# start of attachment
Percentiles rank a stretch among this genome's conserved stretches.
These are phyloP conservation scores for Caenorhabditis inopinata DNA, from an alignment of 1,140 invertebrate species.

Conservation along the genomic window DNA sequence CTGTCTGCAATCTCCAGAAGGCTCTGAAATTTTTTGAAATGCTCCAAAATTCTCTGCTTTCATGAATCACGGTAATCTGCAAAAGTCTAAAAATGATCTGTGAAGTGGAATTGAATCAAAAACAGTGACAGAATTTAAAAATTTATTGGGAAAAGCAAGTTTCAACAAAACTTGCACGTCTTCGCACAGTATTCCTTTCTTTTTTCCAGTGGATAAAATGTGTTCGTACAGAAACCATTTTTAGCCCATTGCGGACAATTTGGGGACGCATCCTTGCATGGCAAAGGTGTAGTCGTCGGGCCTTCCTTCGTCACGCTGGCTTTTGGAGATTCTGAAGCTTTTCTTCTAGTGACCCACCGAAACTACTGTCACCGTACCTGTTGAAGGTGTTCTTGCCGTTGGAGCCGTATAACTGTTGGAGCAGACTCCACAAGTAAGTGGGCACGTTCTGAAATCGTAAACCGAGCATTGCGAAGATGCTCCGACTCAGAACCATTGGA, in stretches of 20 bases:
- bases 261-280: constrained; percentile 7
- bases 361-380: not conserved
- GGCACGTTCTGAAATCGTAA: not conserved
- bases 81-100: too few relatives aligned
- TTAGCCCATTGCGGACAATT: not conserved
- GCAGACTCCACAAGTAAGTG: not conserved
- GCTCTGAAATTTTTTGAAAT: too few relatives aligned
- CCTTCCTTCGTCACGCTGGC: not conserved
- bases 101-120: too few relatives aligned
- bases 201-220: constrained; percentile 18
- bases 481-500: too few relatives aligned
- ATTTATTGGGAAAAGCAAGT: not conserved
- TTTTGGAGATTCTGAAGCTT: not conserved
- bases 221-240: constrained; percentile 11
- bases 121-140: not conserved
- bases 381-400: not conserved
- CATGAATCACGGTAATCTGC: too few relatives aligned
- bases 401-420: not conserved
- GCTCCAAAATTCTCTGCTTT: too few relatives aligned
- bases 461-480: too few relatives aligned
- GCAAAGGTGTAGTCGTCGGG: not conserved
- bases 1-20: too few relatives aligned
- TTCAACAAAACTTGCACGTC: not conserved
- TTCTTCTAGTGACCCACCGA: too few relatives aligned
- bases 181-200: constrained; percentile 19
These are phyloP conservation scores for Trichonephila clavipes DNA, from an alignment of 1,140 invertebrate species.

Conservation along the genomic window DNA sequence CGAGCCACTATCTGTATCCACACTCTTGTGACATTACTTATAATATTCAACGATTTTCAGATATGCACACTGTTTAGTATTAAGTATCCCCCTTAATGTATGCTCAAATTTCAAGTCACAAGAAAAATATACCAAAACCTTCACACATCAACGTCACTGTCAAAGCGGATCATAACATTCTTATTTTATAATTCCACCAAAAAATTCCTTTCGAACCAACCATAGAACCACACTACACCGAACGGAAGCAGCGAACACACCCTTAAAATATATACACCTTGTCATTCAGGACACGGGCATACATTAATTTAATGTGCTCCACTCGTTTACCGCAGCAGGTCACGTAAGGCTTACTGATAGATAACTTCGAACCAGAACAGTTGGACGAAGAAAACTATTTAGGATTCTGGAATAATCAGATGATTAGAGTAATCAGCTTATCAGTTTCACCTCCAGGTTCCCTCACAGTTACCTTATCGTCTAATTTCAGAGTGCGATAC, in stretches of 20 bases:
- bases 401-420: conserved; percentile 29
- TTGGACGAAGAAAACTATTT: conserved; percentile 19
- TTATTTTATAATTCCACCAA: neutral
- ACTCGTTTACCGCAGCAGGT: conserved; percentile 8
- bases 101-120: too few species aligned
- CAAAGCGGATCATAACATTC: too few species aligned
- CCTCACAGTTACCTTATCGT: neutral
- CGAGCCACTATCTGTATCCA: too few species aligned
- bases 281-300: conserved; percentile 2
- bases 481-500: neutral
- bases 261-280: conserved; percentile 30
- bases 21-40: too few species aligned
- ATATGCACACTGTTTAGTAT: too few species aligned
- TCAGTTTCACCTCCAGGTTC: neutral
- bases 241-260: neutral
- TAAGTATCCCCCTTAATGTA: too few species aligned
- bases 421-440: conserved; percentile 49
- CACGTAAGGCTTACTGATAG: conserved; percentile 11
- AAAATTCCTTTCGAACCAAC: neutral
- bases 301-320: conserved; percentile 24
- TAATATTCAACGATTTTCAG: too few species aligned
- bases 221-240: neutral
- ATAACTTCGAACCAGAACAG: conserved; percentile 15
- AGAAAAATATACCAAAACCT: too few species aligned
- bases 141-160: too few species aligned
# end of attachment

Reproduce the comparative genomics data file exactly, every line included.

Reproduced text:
Percentiles rank a stretch among this genome's conserved stretches.
These are phyloP conservation scores for Caenorhabditis inopinata DNA, from an alignment of 1,140 invertebrate species.

Conservation along the genomic window DNA sequence CTGTCTGCAATCTCCAGAAGGCTCTGAAATTTTTTGAAATGCTCCAAAATTCTCTGCTTTCATGAATCACGGTAATCTGCAAAAGTCTAAAAATGATCTGTGAAGTGGAATTGAATCAAAAACAGTGACAGAATTTAAAAATTTATTGGGAAAAGCAAGTTTCAACAAAACTTGCACGTCTTCGCACAGTATTCCTTTCTTTTTTCCAGTGGATAAAATGTGTTCGTACAGAAACCATTTTTAGCCCATTGCGGACAATTTGGGGACGCATCCTTGCATGGCAAAGGTGTAGTCGTCGGGCCTTCCTTCGTCACGCTGGCTTTTGGAGATTCTGAAGCTTTTCTTCTAGTGACCCACCGAAACTACTGTCACCGTACCTGTTGAAGGTGTTCTTGCCGTTGGAGCCGTATAACTGTTGGAGCAGACTCCACAAGTAAGTGGGCACGTTCTGAAATCGTAAACCGAGCATTGCGAAGATGCTCCGACTCAGAACCATTGGA, in stretches of 20 bases:
- bases 261-280: constrained; percentile 7
- bases 361-380: not conserved
- GGCACGTTCTGAAATCGTAA: not conserved
- bases 81-100: too few relatives aligned
- TTAGCCCATTGCGGACAATT: not conserved
- GCAGACTCCACAAGTAAGTG: not conserved
- GCTCTGAAATTTTTTGAAAT: too few relatives aligned
- CCTTCCTTCGTCACGCTGGC: not conserved
- bases 101-120: too few relatives aligned
- bases 201-220: constrained; percentile 18
- bases 481-500: too few relatives aligned
- ATTTATTGGGAAAAGCAAGT: not conserved
- TTTTGGAGATTCTGAAGCTT: not conserved
- bases 221-240: constrained; percentile 11
- bases 121-140: not conserved
- bases 381-400: not conserved
- CATGAATCACGGTAATCTGC: too few relatives aligned
- bases 401-420: not conserved
- GCTCCAAAATTCTCTGCTTT: too few relatives aligned
- bases 461-480: too few relatives aligned
- GCAAAGGTGTAGTCGTCGGG: not conserved
- bases 1-20: too few relatives aligned
- TTCAACAAAACTTGCACGTC: not conserved
- TTCTTCTAGTGACCCACCGA: too few relatives aligned
- bases 181-200: constrained; percentile 19
These are phyloP conservation scores for Trichonephila clavipes DNA, from an alignment of 1,140 invertebrate species.

Conservation along the genomic window DNA sequence CGAGCCACTATCTGTATCCACACTCTTGTGACATTACTTATAATATTCAACGATTTTCAGATATGCACACTGTTTAGTATTAAGTATCCCCCTTAATGTATGCTCAAATTTCAAGTCACAAGAAAAATATACCAAAACCTTCACACATCAACGTCACTGTCAAAGCGGATCATAACATTCTTATTTTATAATTCCACCAAAAAATTCCTTTCGAACCAACCATAGAACCACACTACACCGAACGGAAGCAGCGAACACACCCTTAAAATATATACACCTTGTCATTCAGGACACGGGCATACATTAATTTAATGTGCTCCACTCGTTTACCGCAGCAGGTCACGTAAGGCTTACTGATAGATAACTTCGAACCAGAACAGTTGGACGAAGAAAACTATTTAGGATTCTGGAATAATCAGATGATTAGAGTAATCAGCTTATCAGTTTCACCTCCAGGTTCCCTCACAGTTACCTTATCGTCTAATTTCAGAGTGCGATAC, in stretches of 20 bases:
- bases 401-420: conserved; percentile 29
- TTGGACGAAGAAAACTATTT: conserved; percentile 19
- TTATTTTATAATTCCACCAA: neutral
- ACTCGTTTACCGCAGCAGGT: conserved; percentile 8
- bases 101-120: too few species aligned
- CAAAGCGGATCATAACATTC: too few species aligned
- CCTCACAGTTACCTTATCGT: neutral
- CGAGCCACTATCTGTATCCA: too few species aligned
- bases 281-300: conserved; percentile 2
- bases 481-500: neutral
- bases 261-280: conserved; percentile 30
- bases 21-40: too few species aligned
- ATATGCACACTGTTTAGTAT: too few species aligned
- TCAGTTTCACCTCCAGGTTC: neutral
- bases 241-260: neutral
- TAAGTATCCCCCTTAATGTA: too few species aligned
- bases 421-440: conserved; percentile 49
- CACGTAAGGCTTACTGATAG: conserved; percentile 11
- AAAATTCCTTTCGAACCAAC: neutral
- bases 301-320: conserved; percentile 24
- TAATATTCAACGATTTTCAG: too few species aligned
- bases 221-240: neutral
- ATAACTTCGAACCAGAACAG: conserved; percentile 15
- AGAAAAATATACCAAAACCT: too few species aligned
- bases 141-160: too few species aligned